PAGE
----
13. The Dicks
Despite how mainstream the sport has become, there’s a good chance pro wrestling will never entirely get over its reputation as low grade, trashy entertainment, and The Dicks play a huge role in the sport failing to shake this reputation. Chad and James Dick, known on the independent scene as Chad Wicks and Tank Tolland, were wrestlers/male strippers who made their WWE debut in late 2005. Rumor has it that The Dicks were rubbing people the wrong way backstage almost instantly upon their arrival, causing people to brand these rookies with premature attitude problems, to say the least. Names like JBL, Chris Benoit, and The Undertaker reported started hazing The Dicks for their behavior, which especially grated Chad Wicks, who decided to repeatedly complain to WWE management about what was happening. Tank Tolland, however, felt that considering who was doing the hazing and why, they were much more likely to lose their jobs for complaining than the people they made the complaints about. Tolland confronted Wicks with this fact, and when Wicks refused to back down, the Dicks started fighting each other. WWE made the quick decision to fire both men, before they could leave the company in a sticky situation.
12. The Gangstas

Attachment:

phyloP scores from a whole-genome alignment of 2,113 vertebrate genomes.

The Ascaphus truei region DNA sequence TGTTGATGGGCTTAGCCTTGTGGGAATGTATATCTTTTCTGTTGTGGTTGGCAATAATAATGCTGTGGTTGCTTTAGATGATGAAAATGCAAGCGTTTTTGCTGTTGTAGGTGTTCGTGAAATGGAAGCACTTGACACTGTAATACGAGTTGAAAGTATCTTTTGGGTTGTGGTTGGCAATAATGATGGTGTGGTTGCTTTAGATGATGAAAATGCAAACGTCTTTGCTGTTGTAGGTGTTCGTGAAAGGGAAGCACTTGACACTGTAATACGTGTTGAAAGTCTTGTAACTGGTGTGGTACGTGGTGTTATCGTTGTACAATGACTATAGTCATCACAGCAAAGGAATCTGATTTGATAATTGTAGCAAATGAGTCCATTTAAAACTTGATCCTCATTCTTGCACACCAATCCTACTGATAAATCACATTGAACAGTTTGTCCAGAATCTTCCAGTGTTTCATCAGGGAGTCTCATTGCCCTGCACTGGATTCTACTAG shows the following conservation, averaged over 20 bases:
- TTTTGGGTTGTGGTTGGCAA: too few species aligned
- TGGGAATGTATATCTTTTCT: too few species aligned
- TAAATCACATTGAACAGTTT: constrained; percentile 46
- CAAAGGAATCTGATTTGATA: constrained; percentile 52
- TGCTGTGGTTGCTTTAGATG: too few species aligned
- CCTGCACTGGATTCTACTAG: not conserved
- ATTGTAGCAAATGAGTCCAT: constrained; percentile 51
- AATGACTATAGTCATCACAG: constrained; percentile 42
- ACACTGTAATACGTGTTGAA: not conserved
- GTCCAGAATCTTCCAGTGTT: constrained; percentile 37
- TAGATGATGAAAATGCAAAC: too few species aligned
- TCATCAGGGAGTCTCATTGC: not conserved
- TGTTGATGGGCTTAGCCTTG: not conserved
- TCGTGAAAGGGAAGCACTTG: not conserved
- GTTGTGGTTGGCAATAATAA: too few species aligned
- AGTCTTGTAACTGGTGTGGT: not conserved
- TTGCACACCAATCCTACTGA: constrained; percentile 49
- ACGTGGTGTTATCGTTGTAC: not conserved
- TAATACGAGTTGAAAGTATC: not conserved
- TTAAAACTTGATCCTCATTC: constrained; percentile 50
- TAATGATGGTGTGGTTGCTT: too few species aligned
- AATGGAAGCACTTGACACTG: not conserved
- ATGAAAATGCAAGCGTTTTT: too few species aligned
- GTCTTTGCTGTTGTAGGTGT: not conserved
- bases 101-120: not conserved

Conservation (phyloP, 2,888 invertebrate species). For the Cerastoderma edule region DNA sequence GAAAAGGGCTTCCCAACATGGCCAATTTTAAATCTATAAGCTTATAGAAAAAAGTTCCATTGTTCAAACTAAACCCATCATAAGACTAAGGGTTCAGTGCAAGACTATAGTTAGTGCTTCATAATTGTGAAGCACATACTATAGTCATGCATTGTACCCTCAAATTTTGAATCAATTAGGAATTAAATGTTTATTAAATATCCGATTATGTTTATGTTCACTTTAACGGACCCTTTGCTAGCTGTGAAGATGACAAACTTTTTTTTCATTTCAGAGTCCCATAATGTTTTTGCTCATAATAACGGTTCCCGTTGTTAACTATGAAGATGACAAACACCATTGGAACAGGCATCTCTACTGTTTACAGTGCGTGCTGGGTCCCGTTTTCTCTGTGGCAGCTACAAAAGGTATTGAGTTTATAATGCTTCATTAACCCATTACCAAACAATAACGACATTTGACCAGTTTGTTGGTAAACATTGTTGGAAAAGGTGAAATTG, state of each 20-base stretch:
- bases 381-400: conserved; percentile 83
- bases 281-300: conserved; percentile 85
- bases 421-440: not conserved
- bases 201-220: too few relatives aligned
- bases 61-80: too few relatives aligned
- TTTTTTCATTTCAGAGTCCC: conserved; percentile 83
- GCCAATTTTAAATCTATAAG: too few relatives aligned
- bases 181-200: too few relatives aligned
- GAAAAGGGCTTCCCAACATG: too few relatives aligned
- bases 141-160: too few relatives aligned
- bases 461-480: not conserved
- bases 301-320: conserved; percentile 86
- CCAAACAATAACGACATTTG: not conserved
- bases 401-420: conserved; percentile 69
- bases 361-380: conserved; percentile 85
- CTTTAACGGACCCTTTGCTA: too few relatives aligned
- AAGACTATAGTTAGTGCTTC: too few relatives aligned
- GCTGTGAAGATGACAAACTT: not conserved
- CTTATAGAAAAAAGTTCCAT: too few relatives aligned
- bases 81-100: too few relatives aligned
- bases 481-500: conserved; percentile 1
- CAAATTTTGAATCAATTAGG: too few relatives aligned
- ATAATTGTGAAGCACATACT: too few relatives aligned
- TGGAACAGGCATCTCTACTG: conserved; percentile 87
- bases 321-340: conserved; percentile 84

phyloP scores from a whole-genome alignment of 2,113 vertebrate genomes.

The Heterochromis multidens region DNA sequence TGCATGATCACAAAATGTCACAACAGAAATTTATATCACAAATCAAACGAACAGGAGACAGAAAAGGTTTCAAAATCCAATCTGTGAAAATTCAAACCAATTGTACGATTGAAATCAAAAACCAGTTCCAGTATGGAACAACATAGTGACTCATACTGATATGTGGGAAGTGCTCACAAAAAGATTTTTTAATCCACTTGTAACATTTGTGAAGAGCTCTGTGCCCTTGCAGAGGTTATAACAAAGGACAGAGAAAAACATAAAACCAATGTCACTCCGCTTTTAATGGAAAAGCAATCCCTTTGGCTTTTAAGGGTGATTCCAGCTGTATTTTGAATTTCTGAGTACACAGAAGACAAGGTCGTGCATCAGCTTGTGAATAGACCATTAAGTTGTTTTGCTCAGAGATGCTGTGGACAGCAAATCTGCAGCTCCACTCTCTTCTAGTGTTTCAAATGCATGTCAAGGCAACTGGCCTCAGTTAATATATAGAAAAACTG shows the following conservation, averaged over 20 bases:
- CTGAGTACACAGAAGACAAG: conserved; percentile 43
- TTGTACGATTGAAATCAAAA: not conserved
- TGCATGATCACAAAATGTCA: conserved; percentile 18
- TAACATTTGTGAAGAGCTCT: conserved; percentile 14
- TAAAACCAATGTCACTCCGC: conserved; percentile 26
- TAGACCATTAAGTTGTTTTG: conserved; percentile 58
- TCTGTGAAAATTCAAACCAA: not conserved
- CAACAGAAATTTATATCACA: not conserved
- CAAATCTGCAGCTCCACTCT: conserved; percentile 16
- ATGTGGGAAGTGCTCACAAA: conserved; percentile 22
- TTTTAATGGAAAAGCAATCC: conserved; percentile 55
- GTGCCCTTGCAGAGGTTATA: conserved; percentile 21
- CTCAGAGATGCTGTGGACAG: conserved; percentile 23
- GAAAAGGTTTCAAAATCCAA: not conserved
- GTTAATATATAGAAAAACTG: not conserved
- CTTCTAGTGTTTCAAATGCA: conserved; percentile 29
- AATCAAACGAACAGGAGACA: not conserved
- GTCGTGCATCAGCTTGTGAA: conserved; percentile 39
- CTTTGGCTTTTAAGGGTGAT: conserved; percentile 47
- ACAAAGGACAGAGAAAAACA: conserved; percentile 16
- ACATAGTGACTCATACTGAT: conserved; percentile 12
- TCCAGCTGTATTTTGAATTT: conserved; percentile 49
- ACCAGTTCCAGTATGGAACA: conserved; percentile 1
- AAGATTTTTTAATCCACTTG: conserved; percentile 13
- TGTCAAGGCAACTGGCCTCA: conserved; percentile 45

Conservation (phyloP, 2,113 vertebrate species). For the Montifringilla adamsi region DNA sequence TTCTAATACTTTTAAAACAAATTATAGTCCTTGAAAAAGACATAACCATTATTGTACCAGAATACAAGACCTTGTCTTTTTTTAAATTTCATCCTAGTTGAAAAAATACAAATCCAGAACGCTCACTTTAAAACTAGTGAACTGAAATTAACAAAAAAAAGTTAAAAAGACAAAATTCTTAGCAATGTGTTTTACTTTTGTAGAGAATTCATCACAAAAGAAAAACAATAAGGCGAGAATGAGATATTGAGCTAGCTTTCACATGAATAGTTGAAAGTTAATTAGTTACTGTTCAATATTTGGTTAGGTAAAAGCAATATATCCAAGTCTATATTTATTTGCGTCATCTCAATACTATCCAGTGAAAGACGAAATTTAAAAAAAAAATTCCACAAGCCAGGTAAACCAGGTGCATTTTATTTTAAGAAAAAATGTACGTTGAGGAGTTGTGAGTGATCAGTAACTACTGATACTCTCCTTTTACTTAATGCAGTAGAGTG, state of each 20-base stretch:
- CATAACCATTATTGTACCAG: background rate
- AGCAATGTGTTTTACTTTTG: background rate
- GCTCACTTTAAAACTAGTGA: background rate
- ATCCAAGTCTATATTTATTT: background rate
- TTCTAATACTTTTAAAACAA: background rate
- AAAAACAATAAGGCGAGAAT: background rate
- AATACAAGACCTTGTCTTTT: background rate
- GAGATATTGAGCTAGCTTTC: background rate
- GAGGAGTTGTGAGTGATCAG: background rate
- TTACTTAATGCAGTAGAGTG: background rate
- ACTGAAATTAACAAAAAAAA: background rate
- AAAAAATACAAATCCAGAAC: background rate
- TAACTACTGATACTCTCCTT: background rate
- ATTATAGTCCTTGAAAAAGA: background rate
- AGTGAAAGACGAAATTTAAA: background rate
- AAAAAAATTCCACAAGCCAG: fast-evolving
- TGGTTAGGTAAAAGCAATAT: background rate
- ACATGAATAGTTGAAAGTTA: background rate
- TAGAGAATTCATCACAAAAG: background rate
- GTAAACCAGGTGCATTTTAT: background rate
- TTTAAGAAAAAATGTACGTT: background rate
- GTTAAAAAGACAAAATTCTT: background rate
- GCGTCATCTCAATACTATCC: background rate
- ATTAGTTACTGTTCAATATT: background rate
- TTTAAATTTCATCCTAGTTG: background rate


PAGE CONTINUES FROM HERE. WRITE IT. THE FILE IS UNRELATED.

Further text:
Especially as time has started to pay its toll on ECW alumni, wrestling fans are finding plenty of reasons to hate on one of the company’s most extreme, hardcore competitors, New Jack. Jack’s reputation as a jerk is pretty fair. He’s been known to take liberties with his opponents in ultra-violent ways, with incidents on record where he bloodied both underage and elderly wrestlers far beyond what the script of their matches called for. All of that in mind, though, New Jack was still an infinitely more talented superstar than his long term partner Mustafa, which was one of the things that caused The Gangstas to grow apart as ECW became more popular. Neither of The Gangstas were particularly great wrestlers, but New Jack did have some genuine talent on the microphone, and at least had the energy to participate in innovative (albeit extremely dangerous) spots from time to time. Mustafa, on the other hand, was completely wooden in the ring, and his microphone skills entailed little more than a giggle and an agreement with what New Jack had already said. Another huge problem arose when Mustafa didn’t want to move to Philadelphia, where most ECW shows were held, making it too expensive for Paul Heyman to keep flying him to their shows. Jack and Heyman tried to phase Mustafa out and replaced him because of this, which Mustafa took personally and decided to blame Jack for. Mustafa left ECW not long after these problems started to arise, while Jack stayed in the company until it went out of business. The two have since reunited in independents, although their relationship has never fully recovered.